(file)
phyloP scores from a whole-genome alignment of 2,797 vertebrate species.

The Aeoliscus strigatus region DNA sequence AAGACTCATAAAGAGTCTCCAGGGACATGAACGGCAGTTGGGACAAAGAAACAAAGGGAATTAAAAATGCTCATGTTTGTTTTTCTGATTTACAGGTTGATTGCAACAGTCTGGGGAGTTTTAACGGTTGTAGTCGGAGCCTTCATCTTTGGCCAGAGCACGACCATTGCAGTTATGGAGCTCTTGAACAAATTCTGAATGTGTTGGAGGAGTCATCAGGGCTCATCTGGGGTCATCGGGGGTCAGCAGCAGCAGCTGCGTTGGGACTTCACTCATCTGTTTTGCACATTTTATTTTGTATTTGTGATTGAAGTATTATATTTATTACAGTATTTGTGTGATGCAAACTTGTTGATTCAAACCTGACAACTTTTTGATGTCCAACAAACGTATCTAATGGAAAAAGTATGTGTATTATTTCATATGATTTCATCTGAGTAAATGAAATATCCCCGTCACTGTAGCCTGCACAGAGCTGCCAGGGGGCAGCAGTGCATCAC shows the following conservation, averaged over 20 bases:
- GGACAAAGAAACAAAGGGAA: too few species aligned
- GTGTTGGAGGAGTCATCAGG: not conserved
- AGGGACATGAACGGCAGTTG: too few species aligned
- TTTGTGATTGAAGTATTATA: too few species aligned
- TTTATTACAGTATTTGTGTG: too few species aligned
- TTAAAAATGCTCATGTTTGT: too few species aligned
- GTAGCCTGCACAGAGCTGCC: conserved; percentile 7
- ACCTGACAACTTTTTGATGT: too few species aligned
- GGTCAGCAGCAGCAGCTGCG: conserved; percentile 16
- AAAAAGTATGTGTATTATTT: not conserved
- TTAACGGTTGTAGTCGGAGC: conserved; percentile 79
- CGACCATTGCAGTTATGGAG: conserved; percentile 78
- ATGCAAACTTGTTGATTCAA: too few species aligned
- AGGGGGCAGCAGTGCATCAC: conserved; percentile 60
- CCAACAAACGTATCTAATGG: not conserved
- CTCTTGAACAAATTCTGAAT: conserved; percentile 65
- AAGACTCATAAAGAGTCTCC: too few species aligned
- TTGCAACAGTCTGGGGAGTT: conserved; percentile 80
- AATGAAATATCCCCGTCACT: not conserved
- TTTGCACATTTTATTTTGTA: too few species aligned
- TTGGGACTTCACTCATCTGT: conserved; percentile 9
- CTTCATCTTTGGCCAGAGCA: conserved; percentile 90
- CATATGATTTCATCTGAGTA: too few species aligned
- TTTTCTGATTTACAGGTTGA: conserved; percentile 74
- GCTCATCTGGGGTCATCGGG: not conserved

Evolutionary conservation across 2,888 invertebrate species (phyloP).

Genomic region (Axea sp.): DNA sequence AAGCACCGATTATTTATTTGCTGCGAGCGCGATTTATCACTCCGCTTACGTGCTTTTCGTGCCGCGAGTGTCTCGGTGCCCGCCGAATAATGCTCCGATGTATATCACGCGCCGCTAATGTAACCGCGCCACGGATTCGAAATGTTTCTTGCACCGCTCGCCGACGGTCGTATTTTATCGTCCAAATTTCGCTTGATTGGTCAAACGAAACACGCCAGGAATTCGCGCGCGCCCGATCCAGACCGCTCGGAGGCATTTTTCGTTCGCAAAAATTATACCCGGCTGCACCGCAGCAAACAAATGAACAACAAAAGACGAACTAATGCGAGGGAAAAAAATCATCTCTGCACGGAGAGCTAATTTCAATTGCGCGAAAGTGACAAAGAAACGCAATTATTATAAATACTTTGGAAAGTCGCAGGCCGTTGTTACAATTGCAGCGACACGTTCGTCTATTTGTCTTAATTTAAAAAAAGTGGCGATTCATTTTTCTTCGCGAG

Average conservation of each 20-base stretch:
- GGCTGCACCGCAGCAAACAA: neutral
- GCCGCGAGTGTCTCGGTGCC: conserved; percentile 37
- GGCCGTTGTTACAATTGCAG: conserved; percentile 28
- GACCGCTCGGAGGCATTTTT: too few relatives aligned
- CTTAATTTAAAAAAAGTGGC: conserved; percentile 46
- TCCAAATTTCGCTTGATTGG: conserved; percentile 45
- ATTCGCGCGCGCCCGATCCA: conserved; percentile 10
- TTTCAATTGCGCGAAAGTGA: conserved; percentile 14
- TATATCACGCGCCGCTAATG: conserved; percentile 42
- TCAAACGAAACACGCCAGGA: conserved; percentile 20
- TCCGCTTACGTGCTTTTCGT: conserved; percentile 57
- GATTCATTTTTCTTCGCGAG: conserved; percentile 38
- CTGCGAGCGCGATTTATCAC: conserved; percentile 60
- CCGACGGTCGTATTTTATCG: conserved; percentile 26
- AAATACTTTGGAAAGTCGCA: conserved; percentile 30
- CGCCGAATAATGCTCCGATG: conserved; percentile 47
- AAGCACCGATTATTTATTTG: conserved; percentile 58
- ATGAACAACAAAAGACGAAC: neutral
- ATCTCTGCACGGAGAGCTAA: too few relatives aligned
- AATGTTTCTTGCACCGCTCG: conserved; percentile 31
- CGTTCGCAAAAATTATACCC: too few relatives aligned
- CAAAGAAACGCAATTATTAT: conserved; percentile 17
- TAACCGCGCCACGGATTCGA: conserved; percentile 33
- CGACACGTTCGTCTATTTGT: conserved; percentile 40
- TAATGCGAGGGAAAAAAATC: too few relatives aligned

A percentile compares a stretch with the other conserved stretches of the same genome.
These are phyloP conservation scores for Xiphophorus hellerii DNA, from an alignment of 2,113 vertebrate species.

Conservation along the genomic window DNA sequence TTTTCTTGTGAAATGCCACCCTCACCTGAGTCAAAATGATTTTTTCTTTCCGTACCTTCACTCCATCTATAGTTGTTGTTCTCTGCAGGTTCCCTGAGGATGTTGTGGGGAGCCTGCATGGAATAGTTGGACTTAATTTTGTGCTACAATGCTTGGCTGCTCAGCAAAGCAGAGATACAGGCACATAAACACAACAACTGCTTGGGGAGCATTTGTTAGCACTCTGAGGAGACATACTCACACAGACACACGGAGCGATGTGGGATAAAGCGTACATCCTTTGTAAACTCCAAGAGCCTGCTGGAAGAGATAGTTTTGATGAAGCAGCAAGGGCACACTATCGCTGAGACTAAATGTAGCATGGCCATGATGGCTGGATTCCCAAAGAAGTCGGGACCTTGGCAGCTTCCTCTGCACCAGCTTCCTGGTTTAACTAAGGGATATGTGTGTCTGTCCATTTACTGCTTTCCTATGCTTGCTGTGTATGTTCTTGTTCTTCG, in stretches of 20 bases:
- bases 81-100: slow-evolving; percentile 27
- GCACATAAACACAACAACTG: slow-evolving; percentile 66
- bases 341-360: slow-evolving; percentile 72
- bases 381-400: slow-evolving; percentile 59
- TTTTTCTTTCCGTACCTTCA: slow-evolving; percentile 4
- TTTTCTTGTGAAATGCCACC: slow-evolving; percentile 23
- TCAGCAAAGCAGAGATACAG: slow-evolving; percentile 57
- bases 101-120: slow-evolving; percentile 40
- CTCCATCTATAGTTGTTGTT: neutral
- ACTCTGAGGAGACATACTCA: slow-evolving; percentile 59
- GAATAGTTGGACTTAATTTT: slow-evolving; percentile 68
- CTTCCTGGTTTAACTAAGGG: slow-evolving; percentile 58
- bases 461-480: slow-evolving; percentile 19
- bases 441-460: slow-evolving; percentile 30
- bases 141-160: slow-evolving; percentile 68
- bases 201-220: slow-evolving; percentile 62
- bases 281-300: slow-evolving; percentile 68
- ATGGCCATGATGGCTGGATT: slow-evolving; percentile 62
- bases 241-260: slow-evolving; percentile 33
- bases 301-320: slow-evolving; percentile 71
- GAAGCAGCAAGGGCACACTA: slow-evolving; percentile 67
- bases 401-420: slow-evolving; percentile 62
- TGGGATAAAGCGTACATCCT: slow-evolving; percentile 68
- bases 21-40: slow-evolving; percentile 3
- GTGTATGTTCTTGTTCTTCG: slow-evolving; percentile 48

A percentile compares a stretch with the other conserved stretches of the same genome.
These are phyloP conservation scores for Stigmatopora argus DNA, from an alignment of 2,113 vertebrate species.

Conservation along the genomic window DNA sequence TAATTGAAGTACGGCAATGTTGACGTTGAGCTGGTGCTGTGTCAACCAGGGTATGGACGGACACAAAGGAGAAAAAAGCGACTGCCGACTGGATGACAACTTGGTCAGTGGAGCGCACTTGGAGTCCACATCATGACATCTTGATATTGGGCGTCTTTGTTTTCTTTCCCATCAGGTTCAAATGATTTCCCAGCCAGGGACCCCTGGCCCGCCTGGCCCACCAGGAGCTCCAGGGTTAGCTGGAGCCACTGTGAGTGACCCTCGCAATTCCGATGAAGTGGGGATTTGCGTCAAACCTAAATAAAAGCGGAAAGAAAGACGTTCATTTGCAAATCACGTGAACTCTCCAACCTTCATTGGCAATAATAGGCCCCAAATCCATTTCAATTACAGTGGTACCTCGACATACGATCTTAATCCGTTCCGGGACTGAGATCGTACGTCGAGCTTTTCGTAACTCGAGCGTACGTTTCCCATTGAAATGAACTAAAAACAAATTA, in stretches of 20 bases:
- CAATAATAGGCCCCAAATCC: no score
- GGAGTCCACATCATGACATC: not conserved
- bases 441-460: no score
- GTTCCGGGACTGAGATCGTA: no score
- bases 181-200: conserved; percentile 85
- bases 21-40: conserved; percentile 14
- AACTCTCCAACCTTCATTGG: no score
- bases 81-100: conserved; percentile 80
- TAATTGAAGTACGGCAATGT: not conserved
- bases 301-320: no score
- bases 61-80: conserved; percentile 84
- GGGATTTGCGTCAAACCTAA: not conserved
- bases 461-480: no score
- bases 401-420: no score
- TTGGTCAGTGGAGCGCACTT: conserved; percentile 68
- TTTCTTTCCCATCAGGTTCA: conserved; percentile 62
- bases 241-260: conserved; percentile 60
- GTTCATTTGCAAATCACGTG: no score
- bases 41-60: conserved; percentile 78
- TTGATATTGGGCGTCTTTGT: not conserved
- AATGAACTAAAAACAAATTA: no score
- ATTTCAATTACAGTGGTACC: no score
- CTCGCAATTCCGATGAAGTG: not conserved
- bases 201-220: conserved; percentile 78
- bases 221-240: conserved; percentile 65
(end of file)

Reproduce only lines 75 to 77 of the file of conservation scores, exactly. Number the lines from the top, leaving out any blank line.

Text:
- bases 281-300: slow-evolving; percentile 68
- ATGGCCATGATGGCTGGATT: slow-evolving; percentile 62
- bases 241-260: slow-evolving; percentile 33